In January of 1982 an Air Florida Jet with 79 passengers and crew crashed into the 14th street bridge in Washington, DC. All but five people perished in the crash and its aftermath, including several commuters on the bridge itself.
Recall that there were many heroic efforts to save lives, but the most notable was Arland Williams, a 1957 graduate of the Citadel. He repeatedly passed up the opportunity to be rescued until he was drowned in the rapidly sinking wreckage. And they couldn’t identify him for months…
There are many heroes in this room right now, combat veterans. Each one would tell you that they are not heroes, but survivors, that the real heroes have gone to their great reward.
It is axiomatic that heroes are made, not born. And Hollywood does an ample job of marking certain heroism.
A little over ten years after Arland Williams’ unselfish acts there was an infamous raid in Mogadishu, Somalia, that claimed the lives of 19 US soldiers and over 1000 Somalis.
Not quite ten years later a movie was made of the raid and its chaos. A good one, very close to the book of the same name, Black Hawk Down.
Recall a scene in the movie. Tom Sizemore, kind of a round-faced bug-eyed guy, who usually plays a weird dude but he manages to do military, from a sergeant to a colonel really well, if memory serves me right, and in this flick he’s a colonel, ground infantry, responsible for the raid itself and the mission in general. His performance does ring true.
At one point in the now pointless mission, a gunfight to survive, Colonel Tom Sizemore’s convoy is stopped, and the good guys are taking very heavy fire. One of the soldiers actually has an unexploded RPG round in his chest. Sizemore coolly directs the actions of his soldiers. He orders one of them to get behind the wheel of a truck.
The soldier looks at him in shock… “But colonel, I’m shot!”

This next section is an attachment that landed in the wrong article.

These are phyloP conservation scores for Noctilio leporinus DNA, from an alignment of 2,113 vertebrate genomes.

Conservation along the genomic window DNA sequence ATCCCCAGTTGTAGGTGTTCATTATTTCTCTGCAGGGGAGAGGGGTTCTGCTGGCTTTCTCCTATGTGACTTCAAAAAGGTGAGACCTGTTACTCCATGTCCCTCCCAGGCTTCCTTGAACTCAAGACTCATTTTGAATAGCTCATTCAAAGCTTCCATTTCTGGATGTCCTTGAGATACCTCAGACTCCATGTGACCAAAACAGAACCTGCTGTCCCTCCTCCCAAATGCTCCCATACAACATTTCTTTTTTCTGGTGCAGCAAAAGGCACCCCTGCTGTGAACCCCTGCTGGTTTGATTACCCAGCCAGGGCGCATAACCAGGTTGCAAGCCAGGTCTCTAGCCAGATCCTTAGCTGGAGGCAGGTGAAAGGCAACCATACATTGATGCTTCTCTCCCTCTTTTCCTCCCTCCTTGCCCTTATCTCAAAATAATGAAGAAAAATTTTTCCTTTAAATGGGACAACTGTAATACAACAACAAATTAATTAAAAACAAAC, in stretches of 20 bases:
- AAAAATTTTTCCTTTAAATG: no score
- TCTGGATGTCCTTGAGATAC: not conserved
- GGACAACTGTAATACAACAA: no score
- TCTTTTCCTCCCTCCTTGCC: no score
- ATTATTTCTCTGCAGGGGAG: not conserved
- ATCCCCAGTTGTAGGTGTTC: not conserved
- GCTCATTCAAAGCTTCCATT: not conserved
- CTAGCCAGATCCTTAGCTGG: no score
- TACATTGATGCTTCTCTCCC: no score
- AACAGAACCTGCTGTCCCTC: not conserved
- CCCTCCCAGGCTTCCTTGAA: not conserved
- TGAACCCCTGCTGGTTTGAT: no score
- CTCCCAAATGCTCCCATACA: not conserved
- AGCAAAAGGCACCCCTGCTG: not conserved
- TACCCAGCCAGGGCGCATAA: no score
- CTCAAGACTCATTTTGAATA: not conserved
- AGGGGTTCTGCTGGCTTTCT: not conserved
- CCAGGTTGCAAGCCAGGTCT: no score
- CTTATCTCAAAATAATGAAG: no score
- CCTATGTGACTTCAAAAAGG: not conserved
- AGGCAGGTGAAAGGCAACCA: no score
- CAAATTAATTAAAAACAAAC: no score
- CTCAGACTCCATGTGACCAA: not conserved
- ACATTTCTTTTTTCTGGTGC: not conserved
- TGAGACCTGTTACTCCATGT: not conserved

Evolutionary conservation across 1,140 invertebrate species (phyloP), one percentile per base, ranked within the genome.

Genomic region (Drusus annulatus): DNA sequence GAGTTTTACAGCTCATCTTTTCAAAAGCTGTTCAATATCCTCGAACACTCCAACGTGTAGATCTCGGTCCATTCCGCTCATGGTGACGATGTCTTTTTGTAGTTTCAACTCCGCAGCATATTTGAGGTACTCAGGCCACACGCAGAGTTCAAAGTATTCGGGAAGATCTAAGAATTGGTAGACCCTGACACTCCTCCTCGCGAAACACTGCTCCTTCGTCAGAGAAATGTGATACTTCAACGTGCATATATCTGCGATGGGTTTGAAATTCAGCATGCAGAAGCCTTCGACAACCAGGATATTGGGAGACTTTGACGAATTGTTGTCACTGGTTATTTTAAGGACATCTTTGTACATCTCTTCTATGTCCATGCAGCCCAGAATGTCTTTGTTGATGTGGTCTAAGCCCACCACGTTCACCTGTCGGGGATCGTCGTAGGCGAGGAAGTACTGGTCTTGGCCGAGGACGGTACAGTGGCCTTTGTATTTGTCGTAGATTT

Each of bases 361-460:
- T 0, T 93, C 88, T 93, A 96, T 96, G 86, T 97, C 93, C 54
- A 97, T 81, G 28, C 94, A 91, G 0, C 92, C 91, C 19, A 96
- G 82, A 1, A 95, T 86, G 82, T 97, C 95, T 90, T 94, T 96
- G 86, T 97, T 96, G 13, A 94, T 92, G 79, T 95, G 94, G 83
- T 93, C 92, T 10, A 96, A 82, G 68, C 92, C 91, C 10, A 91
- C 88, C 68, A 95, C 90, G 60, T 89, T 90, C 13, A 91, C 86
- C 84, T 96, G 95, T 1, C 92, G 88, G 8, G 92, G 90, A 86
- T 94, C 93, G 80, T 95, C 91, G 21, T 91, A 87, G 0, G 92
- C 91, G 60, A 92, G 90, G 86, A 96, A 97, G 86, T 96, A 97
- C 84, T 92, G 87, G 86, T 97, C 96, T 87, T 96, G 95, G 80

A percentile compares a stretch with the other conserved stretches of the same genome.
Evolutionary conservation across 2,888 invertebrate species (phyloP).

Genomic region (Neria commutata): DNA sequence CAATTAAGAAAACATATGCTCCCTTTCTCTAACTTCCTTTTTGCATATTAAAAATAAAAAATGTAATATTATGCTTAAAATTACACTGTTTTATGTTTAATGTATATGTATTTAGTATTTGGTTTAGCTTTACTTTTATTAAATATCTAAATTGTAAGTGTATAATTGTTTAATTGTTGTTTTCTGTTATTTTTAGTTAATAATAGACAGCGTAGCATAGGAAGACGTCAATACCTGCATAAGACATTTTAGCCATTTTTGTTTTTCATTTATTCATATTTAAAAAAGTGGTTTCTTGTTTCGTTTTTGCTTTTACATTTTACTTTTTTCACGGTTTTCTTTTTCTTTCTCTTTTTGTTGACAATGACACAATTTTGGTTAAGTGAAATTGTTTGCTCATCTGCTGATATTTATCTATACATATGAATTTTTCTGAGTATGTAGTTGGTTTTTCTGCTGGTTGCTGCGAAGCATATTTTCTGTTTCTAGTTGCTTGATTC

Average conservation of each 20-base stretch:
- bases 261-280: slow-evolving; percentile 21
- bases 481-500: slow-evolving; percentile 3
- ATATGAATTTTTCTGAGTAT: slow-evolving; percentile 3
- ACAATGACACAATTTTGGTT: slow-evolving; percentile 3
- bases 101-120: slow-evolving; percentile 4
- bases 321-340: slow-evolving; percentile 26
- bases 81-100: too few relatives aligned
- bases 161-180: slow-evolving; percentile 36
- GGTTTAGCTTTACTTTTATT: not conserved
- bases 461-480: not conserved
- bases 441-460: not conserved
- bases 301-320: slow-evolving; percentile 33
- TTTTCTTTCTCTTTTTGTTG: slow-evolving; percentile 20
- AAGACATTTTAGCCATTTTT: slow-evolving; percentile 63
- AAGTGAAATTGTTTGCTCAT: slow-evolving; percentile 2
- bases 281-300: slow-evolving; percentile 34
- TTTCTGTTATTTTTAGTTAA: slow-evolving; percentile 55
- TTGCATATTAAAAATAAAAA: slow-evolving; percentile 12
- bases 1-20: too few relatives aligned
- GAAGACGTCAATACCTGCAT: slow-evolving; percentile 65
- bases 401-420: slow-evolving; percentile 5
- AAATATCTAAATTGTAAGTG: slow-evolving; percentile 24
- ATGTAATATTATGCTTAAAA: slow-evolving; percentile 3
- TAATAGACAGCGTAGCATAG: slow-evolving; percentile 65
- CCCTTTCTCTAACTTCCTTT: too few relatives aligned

Sizemore replies, “Everybody’s shot. Get in and Drive.”
So, the soldier snaps to and gets behind the wheel.
Yeah, Everybody’s shot. Get in and drive.
There is some small irony here. The movie Black Hawk Down was released a couple months after 9/11. Recall how 343 firefighters and over 60 cops died in New York alone… never knowing what hit them but doing their duty. Many many acts of heroism that fateful day.
Fast forward twenty years from that, this year. There is an image I can’t get through my head in the weeks that followed the Uvalde massacre. There was an unfortunate LEO who was part of the waiting-in-the-hall crew, who used a hand sanitizer, I guess reflexively, and washed his hands.
Am I the only one, or did anyone else avoid those hand squirt things for weeks?
We always laud the real self-sacrificing heroes. We all believe that if that moment came, we would act decisively, heedless of our safety. But the reality is that most of us will never have to make that split second decision. Perhaps we should be thankful for that.
But everyone here has great potential to be a hero. Maybe with a small h, with small acts of real kindness, and the Christmas season is begging for it.
Call an old friend, you know, the one you stopped speaking to because of some perceived slight. Or invite that shut-in to coffee or lunch, the person you’ve been avoiding because the conversation is sometimes awkward. Or a relative you haven’t kept in touch with because the gap in years has just been too long…, you know. Or that dude who owes you money…
That one act of reaching out can be heroic in that person’s life. A small gesture on your part, a great day for them.
I mention the great battles of others, not to minimize our own struggles, but allow this analogy. If all of us could put our problems on a table at the same time and were told to take back the problem you want… most, if not all of us, would claw back our own.
Heroism does not have to be life sacrificing. It is always life affirming, though.
The first person you need to be a hero to is… yourself. We all have struggles and helping others alleviates our own.
Small acts… maybe our heroism is not long past, but in our future of many wonderful days.
And sometimes that means we must kick ourselves in the ass to get going. To do the right thing. Not wash our hands, but to keep them a little dirty.
Tonight, when you put your head on the pillow and you pray that your big problems get smaller and your small problems go away, you’ll wonder if your troubles are permanent and hope they will wash away in the night.
They won’t. But you are not alone.
Then we wake up in the morning and know it is time to get the job done, shoulder to the wheel, do the right thing, often the hard thing. And sometimes we want to say ...
“Oh, why me?”
Stop that! We all have problems, right?
Everybody’s shot. Get in and Drive.
Postscript: A tip of the hat to columnist Peggy Noonan, circa 2002.